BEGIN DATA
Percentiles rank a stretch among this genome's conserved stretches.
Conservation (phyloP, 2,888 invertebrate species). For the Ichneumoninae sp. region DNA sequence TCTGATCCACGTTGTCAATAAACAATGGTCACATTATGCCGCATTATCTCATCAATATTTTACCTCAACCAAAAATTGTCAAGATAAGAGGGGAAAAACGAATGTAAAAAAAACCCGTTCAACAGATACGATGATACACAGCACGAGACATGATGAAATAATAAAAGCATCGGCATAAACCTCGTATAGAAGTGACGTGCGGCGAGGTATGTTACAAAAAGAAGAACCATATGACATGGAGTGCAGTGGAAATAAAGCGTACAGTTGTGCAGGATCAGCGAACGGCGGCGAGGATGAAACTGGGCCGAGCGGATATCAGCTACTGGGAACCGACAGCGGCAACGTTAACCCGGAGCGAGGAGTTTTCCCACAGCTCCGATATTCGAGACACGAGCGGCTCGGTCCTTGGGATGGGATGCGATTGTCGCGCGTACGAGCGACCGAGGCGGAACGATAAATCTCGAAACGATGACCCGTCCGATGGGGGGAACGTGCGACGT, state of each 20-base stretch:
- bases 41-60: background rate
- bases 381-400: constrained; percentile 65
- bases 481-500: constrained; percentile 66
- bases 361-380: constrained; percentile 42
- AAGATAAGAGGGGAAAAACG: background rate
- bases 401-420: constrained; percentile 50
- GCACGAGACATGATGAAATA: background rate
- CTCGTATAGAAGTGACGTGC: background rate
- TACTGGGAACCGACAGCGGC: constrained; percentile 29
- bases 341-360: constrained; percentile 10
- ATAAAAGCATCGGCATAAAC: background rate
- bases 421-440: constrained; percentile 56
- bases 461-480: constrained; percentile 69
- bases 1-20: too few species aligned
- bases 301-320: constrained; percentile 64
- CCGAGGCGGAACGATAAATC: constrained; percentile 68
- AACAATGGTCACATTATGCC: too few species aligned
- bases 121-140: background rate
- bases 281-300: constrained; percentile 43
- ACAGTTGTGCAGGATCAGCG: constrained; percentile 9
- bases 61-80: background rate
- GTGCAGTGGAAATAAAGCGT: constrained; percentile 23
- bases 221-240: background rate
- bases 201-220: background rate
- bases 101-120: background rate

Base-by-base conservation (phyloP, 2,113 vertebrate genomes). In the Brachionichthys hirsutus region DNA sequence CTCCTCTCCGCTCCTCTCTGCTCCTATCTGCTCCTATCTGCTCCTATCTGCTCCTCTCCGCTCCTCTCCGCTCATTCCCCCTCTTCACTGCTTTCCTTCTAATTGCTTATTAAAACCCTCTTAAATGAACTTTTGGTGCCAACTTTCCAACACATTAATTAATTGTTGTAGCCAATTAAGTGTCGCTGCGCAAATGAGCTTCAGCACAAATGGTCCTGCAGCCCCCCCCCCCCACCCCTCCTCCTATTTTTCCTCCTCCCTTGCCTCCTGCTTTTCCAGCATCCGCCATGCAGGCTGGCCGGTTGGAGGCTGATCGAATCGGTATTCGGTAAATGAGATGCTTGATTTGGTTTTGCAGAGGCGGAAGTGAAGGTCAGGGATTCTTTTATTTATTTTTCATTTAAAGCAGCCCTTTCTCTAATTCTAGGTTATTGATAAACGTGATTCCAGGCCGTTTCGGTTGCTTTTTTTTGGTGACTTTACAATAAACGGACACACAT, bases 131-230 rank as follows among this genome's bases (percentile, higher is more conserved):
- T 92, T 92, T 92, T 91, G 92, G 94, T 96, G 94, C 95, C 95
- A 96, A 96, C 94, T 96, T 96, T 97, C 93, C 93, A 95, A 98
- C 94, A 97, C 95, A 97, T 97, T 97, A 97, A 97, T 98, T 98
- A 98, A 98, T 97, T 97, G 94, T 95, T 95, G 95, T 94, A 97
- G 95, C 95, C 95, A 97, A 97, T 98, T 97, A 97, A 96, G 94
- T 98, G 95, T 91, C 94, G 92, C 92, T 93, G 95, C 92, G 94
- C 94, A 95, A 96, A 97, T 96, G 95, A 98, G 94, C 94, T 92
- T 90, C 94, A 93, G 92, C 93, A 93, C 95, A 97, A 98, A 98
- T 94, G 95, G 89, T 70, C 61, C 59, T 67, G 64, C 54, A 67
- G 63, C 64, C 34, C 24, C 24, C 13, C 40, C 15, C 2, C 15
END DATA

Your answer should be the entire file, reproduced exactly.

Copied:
Percentiles rank a stretch among this genome's conserved stretches.
Conservation (phyloP, 2,888 invertebrate species). For the Ichneumoninae sp. region DNA sequence TCTGATCCACGTTGTCAATAAACAATGGTCACATTATGCCGCATTATCTCATCAATATTTTACCTCAACCAAAAATTGTCAAGATAAGAGGGGAAAAACGAATGTAAAAAAAACCCGTTCAACAGATACGATGATACACAGCACGAGACATGATGAAATAATAAAAGCATCGGCATAAACCTCGTATAGAAGTGACGTGCGGCGAGGTATGTTACAAAAAGAAGAACCATATGACATGGAGTGCAGTGGAAATAAAGCGTACAGTTGTGCAGGATCAGCGAACGGCGGCGAGGATGAAACTGGGCCGAGCGGATATCAGCTACTGGGAACCGACAGCGGCAACGTTAACCCGGAGCGAGGAGTTTTCCCACAGCTCCGATATTCGAGACACGAGCGGCTCGGTCCTTGGGATGGGATGCGATTGTCGCGCGTACGAGCGACCGAGGCGGAACGATAAATCTCGAAACGATGACCCGTCCGATGGGGGGAACGTGCGACGT, state of each 20-base stretch:
- bases 41-60: background rate
- bases 381-400: constrained; percentile 65
- bases 481-500: constrained; percentile 66
- bases 361-380: constrained; percentile 42
- AAGATAAGAGGGGAAAAACG: background rate
- bases 401-420: constrained; percentile 50
- GCACGAGACATGATGAAATA: background rate
- CTCGTATAGAAGTGACGTGC: background rate
- TACTGGGAACCGACAGCGGC: constrained; percentile 29
- bases 341-360: constrained; percentile 10
- ATAAAAGCATCGGCATAAAC: background rate
- bases 421-440: constrained; percentile 56
- bases 461-480: constrained; percentile 69
- bases 1-20: too few species aligned
- bases 301-320: constrained; percentile 64
- CCGAGGCGGAACGATAAATC: constrained; percentile 68
- AACAATGGTCACATTATGCC: too few species aligned
- bases 121-140: background rate
- bases 281-300: constrained; percentile 43
- ACAGTTGTGCAGGATCAGCG: constrained; percentile 9
- bases 61-80: background rate
- GTGCAGTGGAAATAAAGCGT: constrained; percentile 23
- bases 221-240: background rate
- bases 201-220: background rate
- bases 101-120: background rate

Base-by-base conservation (phyloP, 2,113 vertebrate genomes). In the Brachionichthys hirsutus region DNA sequence CTCCTCTCCGCTCCTCTCTGCTCCTATCTGCTCCTATCTGCTCCTATCTGCTCCTCTCCGCTCCTCTCCGCTCATTCCCCCTCTTCACTGCTTTCCTTCTAATTGCTTATTAAAACCCTCTTAAATGAACTTTTGGTGCCAACTTTCCAACACATTAATTAATTGTTGTAGCCAATTAAGTGTCGCTGCGCAAATGAGCTTCAGCACAAATGGTCCTGCAGCCCCCCCCCCCCACCCCTCCTCCTATTTTTCCTCCTCCCTTGCCTCCTGCTTTTCCAGCATCCGCCATGCAGGCTGGCCGGTTGGAGGCTGATCGAATCGGTATTCGGTAAATGAGATGCTTGATTTGGTTTTGCAGAGGCGGAAGTGAAGGTCAGGGATTCTTTTATTTATTTTTCATTTAAAGCAGCCCTTTCTCTAATTCTAGGTTATTGATAAACGTGATTCCAGGCCGTTTCGGTTGCTTTTTTTTGGTGACTTTACAATAAACGGACACACAT, bases 131-230 rank as follows among this genome's bases (percentile, higher is more conserved):
- T 92, T 92, T 92, T 91, G 92, G 94, T 96, G 94, C 95, C 95
- A 96, A 96, C 94, T 96, T 96, T 97, C 93, C 93, A 95, A 98
- C 94, A 97, C 95, A 97, T 97, T 97, A 97, A 97, T 98, T 98
- A 98, A 98, T 97, T 97, G 94, T 95, T 95, G 95, T 94, A 97
- G 95, C 95, C 95, A 97, A 97, T 98, T 97, A 97, A 96, G 94
- T 98, G 95, T 91, C 94, G 92, C 92, T 93, G 95, C 92, G 94
- C 94, A 95, A 96, A 97, T 96, G 95, A 98, G 94, C 94, T 92
- T 90, C 94, A 93, G 92, C 93, A 93, C 95, A 97, A 98, A 98
- T 94, G 95, G 89, T 70, C 61, C 59, T 67, G 64, C 54, A 67
- G 63, C 64, C 34, C 24, C 24, C 13, C 40, C 15, C 2, C 15